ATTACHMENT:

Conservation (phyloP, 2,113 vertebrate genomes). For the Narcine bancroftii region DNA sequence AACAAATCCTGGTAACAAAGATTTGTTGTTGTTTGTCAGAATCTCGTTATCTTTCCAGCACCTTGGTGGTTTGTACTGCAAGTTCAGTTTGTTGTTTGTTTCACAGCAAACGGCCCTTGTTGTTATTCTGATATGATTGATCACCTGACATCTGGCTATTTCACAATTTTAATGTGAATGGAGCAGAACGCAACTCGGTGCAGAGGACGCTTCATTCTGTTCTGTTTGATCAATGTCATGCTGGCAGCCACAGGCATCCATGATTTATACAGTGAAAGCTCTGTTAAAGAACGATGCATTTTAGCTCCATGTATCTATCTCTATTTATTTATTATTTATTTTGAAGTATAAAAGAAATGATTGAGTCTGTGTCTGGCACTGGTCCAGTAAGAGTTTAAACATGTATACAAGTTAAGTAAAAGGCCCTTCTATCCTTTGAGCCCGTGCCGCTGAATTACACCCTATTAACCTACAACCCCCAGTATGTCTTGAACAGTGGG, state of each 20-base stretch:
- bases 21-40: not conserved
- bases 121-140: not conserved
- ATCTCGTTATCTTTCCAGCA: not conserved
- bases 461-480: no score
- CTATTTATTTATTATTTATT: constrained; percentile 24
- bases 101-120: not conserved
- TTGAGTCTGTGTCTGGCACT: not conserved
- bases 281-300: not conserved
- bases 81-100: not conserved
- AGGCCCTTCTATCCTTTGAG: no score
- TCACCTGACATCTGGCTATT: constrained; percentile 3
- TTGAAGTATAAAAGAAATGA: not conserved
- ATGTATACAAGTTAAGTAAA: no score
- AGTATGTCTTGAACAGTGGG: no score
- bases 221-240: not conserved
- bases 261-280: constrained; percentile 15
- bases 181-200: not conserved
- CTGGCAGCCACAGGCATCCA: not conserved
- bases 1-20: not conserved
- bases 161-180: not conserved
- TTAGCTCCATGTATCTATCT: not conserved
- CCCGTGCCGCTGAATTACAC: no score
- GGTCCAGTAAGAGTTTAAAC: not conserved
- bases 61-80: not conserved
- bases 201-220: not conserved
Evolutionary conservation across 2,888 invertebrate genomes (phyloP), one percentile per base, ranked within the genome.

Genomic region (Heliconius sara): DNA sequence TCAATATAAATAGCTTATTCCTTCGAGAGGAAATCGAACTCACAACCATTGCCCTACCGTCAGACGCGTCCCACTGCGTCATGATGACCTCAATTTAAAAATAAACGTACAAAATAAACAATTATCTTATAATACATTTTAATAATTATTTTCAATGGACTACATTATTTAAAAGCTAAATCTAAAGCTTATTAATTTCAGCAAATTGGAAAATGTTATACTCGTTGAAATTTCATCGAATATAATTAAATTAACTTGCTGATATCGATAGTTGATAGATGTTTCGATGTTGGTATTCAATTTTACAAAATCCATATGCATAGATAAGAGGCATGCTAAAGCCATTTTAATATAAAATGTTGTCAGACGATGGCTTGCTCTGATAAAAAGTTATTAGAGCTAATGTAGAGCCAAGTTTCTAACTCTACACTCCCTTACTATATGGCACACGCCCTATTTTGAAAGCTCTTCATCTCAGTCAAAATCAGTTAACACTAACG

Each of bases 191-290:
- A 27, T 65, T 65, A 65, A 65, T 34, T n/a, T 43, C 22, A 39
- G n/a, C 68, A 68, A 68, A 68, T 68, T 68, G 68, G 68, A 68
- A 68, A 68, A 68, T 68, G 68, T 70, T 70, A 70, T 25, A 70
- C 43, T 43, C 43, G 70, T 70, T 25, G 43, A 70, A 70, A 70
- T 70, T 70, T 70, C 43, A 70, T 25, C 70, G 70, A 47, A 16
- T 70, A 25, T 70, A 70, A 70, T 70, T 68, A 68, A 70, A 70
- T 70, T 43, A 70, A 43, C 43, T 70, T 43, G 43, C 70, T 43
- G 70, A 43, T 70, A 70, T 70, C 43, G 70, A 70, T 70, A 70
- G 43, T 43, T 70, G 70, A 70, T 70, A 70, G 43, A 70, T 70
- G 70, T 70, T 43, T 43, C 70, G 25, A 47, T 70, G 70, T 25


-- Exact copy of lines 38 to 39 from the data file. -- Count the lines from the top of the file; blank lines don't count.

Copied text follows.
- G 43, T 43, T 70, G 70, A 70, T 70, A 70, G 43, A 70, T 70
- G 70, T 70, T 43, T 43, C 70, G 25, A 47, T 70, G 70, T 25